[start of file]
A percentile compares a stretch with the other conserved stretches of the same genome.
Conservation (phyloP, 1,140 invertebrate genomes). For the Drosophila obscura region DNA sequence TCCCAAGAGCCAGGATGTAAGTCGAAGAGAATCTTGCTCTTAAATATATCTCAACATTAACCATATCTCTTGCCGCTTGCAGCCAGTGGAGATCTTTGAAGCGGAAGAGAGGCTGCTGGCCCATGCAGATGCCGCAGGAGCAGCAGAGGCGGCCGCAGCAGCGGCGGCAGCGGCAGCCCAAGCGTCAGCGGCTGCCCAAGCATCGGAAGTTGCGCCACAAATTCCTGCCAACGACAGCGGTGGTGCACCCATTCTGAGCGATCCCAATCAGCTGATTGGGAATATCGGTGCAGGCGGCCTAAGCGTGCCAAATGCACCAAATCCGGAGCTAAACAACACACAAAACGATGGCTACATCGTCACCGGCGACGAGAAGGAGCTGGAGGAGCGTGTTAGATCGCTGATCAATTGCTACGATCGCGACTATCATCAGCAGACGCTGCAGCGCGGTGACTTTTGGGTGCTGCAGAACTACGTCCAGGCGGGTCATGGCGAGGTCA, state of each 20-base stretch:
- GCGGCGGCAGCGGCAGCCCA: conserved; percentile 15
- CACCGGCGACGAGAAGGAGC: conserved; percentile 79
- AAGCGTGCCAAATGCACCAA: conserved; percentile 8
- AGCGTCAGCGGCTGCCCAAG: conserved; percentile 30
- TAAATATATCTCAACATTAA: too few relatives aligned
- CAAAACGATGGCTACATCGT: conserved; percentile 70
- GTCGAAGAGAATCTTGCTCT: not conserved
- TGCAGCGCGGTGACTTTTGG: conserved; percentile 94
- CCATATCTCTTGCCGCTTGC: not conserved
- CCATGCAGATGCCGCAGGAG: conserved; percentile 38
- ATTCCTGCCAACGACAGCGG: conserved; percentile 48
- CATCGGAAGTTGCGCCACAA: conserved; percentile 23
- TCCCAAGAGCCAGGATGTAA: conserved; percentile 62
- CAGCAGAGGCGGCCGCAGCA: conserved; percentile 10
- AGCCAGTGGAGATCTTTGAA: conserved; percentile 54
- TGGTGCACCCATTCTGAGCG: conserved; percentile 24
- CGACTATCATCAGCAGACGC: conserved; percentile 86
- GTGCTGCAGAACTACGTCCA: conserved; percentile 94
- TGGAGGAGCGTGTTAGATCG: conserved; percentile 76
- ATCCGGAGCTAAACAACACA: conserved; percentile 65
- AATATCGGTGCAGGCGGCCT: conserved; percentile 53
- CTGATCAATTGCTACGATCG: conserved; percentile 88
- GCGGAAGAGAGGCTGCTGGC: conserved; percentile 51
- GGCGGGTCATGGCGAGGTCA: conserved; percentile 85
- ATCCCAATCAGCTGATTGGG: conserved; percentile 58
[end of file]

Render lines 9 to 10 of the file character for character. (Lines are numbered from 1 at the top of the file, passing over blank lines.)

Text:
- GTCGAAGAGAATCTTGCTCT: not conserved
- TGCAGCGCGGTGACTTTTGG: conserved; percentile 94